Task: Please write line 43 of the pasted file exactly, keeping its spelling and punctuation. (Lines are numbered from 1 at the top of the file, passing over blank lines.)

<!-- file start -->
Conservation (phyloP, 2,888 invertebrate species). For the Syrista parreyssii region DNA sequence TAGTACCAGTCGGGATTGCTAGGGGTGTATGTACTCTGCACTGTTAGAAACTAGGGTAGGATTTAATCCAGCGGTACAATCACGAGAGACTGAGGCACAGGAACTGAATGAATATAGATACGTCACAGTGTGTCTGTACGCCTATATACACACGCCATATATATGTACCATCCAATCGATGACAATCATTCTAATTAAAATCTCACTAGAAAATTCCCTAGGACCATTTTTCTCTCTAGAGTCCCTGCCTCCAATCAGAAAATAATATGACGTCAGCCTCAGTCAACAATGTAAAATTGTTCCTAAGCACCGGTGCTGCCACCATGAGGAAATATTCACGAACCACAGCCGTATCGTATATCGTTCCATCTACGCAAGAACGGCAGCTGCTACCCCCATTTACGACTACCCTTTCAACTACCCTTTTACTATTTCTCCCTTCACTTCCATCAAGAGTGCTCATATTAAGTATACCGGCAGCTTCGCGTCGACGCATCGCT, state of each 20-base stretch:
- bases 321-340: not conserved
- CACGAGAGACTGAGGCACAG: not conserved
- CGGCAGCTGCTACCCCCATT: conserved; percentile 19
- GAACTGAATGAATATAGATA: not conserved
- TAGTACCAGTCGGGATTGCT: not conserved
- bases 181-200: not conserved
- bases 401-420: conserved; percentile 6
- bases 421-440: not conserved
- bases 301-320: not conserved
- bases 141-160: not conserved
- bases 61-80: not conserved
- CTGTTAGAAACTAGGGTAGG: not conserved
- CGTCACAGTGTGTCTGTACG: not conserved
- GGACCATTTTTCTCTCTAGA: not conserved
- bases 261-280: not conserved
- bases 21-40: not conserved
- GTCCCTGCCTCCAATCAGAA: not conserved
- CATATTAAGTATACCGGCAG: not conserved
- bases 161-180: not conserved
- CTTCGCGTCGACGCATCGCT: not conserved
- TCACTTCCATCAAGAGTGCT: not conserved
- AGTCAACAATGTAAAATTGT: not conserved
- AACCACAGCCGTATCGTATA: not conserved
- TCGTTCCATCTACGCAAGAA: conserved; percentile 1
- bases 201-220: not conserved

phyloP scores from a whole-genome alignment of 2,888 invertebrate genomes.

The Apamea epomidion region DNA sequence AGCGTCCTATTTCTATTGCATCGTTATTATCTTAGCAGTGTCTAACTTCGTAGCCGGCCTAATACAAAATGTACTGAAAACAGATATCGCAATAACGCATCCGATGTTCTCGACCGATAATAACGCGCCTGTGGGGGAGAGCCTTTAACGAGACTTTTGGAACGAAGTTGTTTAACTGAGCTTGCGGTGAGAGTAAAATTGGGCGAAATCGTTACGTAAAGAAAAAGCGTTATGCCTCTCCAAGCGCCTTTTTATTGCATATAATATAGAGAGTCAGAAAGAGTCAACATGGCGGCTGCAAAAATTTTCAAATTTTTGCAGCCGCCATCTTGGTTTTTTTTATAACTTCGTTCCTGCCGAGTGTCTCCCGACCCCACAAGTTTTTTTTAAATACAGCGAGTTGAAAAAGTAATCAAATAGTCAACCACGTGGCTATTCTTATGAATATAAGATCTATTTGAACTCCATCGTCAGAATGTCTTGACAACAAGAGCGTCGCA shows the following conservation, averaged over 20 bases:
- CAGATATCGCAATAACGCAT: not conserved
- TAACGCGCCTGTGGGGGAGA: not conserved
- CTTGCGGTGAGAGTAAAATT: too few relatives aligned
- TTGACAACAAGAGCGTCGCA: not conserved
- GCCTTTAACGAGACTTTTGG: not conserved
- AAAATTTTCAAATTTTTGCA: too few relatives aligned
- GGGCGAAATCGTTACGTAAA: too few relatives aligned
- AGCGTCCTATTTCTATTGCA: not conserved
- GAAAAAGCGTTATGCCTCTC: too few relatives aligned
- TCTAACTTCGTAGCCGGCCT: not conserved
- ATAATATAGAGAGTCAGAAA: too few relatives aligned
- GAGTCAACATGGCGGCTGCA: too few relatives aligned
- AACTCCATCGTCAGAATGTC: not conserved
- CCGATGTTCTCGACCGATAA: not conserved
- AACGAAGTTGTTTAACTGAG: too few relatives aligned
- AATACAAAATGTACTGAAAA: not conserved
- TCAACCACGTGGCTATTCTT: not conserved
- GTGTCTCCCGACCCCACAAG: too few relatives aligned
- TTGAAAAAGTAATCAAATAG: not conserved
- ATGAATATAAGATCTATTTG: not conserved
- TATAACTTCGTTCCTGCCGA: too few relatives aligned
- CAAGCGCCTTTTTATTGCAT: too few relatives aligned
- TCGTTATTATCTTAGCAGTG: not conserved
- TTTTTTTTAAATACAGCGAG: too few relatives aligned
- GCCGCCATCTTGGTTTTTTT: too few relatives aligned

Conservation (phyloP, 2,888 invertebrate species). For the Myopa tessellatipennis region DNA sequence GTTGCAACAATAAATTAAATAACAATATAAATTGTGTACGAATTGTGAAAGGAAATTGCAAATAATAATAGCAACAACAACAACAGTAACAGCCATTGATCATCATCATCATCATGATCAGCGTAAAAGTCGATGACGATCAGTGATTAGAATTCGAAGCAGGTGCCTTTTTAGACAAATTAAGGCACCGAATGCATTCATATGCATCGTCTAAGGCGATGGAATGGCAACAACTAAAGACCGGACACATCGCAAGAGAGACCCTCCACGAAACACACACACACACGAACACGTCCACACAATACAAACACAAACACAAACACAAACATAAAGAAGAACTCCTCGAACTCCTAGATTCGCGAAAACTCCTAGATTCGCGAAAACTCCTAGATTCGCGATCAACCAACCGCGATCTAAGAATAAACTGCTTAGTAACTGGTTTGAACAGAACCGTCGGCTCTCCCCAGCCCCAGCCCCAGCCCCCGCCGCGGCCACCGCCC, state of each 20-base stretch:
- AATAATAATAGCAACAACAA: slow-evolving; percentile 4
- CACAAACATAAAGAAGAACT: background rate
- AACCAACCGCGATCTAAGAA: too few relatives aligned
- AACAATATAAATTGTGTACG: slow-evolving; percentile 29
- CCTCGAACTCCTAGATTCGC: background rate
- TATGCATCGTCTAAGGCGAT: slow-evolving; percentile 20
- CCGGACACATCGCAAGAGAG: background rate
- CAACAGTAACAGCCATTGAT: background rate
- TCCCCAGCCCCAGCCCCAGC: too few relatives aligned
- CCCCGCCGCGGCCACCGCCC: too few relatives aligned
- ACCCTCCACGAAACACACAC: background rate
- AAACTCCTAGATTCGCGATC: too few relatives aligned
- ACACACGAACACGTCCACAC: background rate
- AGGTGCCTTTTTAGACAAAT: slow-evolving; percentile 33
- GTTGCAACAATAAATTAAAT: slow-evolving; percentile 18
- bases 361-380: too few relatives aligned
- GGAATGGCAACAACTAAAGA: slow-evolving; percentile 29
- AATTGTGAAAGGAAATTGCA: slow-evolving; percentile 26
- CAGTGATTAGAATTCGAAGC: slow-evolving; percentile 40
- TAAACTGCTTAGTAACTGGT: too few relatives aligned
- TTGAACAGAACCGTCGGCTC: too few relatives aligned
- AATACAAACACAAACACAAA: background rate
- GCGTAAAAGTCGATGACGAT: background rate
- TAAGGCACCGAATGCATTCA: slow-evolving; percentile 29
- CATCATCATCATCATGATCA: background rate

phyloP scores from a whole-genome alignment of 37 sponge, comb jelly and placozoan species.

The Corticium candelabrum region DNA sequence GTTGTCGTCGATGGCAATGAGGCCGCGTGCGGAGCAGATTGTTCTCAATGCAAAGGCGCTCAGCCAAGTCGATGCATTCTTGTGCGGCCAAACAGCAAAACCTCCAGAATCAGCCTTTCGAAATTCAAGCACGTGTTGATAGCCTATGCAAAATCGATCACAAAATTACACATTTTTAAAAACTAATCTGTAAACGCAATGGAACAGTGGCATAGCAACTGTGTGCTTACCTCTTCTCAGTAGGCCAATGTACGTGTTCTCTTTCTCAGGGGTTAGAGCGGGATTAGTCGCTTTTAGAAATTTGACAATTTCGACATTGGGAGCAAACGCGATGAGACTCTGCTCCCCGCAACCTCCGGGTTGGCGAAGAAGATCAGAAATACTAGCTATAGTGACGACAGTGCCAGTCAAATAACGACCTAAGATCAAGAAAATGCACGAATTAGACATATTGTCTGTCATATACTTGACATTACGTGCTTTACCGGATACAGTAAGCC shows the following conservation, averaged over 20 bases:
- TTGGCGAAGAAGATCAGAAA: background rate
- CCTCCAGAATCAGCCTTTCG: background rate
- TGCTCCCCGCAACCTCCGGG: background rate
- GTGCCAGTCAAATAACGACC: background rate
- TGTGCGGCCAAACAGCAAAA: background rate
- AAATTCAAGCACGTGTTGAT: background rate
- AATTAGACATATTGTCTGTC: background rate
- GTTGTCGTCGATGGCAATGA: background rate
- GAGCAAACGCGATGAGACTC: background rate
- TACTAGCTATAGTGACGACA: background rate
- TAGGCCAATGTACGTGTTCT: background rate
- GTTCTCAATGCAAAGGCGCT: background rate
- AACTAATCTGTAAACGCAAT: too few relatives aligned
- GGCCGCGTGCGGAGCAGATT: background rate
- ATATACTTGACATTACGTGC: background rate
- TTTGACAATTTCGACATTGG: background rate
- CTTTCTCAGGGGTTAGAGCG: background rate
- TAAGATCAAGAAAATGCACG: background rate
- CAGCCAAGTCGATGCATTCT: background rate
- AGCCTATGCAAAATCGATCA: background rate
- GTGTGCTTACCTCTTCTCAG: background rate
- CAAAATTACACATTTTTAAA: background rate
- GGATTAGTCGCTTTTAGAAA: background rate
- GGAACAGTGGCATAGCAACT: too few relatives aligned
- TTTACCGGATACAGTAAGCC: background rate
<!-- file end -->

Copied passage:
- AACGAAGTTGTTTAACTGAG: too few relatives aligned